Posters Submitted for Printing

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Poster Design Tips

Page Setup

• We recommend using Microsoft PowerPoint to layout your poster. Set up your page size at 50% of the final size you want it to be printed. PowerPoint doesn’t allow for pages over 56” wide or tall. Go to File on the menu bar, then Page Setup. If the final poster size you want is 48”x72”, then under Page Setup make the page size 24”x36”. Backgrounds

• Your poster will look best if you use a light-colored background with a dark-colored font. The next best option is a dark-colored background with a light-colored font. Fonts

• Use a san serif font, such as Ariel, because they are easier to read than serif fonts, such as Times New Roman.

• You want your poster to be designed such that it can be viewed easily from 6 feet away; so your font should be at least 12 point at the 50% page size (this will end up being 24 point at full size).

• Try to avoid underlining lowercase text and the use of text outlines and shadow effects. These will make your poster more difficult to read. It is better to use bold, italics, and varying font sizes to highlight important items.


• The primary quality issue with posters are low resolution photographs or other digital images. Be sure that your digital image is at least 72 dpi at actual size (final output). With your page size at 50%, the digital image should be at least 144 dpi. So, if you are scanning a 4”x6” photo that you want to be 6”x9” at actual size, then scan it at 108 dpi or higher.

• Any changes to the digital image (i.e. cropping, color balancing, adding text, brightness, contrast, etc) should be made in the original program before you import the image into PowerPoint. The only manipulation that you should do to the image after importing into PowerPoint is scaling its size.

• After importing and scaling, place a frame (rectangular box) around them. Once the line thickness looks good (i.e. 1-2 pt), group the image and the frame together.

Charts / Graphs

• As with photos, all changes to charts and graphs should be finalized in the original program before importing into PowerPoint. The only manipulation that you should do to the image after importing into PowerPoint is scaling its size.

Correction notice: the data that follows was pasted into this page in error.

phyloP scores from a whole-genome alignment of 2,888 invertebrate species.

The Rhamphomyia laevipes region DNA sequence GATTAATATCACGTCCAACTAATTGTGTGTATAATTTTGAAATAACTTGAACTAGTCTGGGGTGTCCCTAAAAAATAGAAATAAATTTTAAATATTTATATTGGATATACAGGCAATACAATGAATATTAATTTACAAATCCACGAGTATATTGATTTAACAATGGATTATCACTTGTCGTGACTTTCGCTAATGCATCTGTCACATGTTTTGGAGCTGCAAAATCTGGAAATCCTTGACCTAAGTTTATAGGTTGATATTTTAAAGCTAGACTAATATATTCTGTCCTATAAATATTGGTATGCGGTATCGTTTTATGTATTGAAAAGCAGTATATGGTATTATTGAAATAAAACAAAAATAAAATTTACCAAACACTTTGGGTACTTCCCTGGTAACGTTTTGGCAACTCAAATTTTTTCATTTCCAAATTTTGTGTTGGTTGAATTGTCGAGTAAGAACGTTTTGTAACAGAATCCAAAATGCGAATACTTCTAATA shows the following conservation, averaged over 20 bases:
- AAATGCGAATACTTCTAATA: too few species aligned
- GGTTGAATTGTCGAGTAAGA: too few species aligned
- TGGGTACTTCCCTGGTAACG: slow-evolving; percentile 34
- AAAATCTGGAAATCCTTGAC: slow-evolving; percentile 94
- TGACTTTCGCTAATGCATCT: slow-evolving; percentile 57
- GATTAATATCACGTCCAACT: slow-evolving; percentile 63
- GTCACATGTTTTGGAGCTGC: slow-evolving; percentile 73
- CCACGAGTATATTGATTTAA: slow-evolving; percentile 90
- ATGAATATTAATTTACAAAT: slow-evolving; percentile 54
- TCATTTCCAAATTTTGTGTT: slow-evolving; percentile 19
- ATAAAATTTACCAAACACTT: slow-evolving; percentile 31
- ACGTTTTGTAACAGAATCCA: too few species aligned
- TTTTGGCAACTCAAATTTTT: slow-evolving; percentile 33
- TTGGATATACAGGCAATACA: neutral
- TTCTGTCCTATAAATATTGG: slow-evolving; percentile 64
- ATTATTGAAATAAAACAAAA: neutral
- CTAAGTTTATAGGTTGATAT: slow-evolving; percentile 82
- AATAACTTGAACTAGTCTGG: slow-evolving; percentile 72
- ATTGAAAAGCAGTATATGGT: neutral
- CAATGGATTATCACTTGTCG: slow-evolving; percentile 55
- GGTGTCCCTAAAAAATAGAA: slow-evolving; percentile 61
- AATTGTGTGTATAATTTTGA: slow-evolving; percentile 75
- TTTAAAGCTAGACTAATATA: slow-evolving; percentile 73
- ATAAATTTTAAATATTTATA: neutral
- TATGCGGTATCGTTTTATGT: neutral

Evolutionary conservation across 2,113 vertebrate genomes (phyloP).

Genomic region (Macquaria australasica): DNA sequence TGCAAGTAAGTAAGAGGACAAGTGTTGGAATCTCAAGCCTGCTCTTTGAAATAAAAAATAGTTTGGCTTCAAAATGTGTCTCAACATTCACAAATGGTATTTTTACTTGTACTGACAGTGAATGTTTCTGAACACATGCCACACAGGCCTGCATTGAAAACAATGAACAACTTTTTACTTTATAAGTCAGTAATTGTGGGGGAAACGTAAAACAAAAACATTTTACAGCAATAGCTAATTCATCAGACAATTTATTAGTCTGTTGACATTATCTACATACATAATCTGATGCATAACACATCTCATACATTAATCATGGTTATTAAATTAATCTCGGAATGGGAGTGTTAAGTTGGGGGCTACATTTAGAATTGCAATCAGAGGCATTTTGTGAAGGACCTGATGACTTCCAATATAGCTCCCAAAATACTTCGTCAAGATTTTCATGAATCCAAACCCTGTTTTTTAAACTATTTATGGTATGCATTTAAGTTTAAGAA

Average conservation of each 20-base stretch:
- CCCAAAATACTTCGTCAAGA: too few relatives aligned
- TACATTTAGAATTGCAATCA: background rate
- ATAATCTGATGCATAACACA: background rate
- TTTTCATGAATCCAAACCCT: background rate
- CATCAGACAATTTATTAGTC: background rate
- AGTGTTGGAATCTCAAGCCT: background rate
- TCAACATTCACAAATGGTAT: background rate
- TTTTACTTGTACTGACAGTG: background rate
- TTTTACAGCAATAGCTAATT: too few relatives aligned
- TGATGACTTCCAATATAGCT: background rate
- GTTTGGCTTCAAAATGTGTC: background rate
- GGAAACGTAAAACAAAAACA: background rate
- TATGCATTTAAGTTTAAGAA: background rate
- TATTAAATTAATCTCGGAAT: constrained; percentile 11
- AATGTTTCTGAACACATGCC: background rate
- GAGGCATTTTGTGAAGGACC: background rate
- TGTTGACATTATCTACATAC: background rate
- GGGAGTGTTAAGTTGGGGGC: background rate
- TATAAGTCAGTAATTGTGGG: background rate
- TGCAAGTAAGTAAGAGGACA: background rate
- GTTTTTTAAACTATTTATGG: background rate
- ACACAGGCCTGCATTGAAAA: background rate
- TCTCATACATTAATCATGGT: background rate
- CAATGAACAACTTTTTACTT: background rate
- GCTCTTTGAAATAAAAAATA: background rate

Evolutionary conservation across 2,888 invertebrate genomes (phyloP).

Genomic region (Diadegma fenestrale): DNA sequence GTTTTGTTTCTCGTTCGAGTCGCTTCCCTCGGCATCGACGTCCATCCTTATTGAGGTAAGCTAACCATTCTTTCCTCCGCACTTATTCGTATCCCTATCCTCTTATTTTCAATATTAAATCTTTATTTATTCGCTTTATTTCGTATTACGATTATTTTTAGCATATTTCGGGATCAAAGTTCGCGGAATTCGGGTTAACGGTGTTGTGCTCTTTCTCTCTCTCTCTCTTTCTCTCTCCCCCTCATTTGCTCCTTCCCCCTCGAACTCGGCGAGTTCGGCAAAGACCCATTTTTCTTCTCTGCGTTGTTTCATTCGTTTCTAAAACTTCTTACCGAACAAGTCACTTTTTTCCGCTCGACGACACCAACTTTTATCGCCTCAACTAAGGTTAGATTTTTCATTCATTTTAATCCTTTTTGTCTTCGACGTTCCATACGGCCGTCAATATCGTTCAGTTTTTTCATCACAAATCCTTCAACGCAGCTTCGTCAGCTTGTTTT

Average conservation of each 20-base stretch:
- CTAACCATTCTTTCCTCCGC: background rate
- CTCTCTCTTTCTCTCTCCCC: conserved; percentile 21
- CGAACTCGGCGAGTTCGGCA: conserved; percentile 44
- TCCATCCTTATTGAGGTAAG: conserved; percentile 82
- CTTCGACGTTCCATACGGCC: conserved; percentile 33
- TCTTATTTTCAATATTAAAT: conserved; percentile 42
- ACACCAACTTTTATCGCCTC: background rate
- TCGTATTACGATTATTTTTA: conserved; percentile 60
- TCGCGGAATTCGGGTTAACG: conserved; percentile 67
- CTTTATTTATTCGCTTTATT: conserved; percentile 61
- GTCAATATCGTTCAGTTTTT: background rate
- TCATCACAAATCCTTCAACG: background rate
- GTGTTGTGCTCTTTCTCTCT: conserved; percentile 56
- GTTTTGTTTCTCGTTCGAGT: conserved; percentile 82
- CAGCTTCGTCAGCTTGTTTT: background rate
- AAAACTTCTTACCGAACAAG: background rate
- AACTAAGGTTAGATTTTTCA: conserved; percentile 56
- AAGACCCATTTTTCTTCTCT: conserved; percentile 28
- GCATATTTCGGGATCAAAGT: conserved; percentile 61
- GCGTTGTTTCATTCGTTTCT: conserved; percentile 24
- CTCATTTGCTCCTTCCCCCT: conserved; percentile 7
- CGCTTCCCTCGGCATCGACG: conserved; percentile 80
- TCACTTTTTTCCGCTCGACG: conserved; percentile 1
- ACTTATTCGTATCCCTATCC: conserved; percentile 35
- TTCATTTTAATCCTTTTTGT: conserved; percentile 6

• When importing from Microsoft Excel, select the chart then Edit from the menu bar then Copy. Switch to PowerPoint, then select Edit from the menu bar and then Paste.

• When importing from programs other than Excel, save your chart in a JPG file format, switch to PowerPoint, select Insert from the menu bar, then Picture, and then From File.


• Preview the poster at actual size to find issues with low-resolution images. With your page size at 50%, go to View on the menu bar, then choose Zoom, 200%. This is a good representation of what your poster will look like when printed. Scroll left, right, up, and down looking for “grainy” images that may need to be fixed and re-imported.

• Have a friend or colleague review your poster for font size, colors, clarity, logical flow, wordiness, and most importantly, spelling.

Saving Your Work

• It is important to name your file such that it identifies the owner of the poster and the size of the poster. We recommend the format last name-first name-file size. For example, if John Smith ordered a 48”x72” poster then he would want to name the file Smith-John-48x72.ppt.

• When you save your file be sure to embed the fonts by going to Tools on the menu bar, then choosing Options, then Save. Here you want to select the “Embed TrueType Fonts” check box and the “Embed All Fonts Best For Editing By Others” button.

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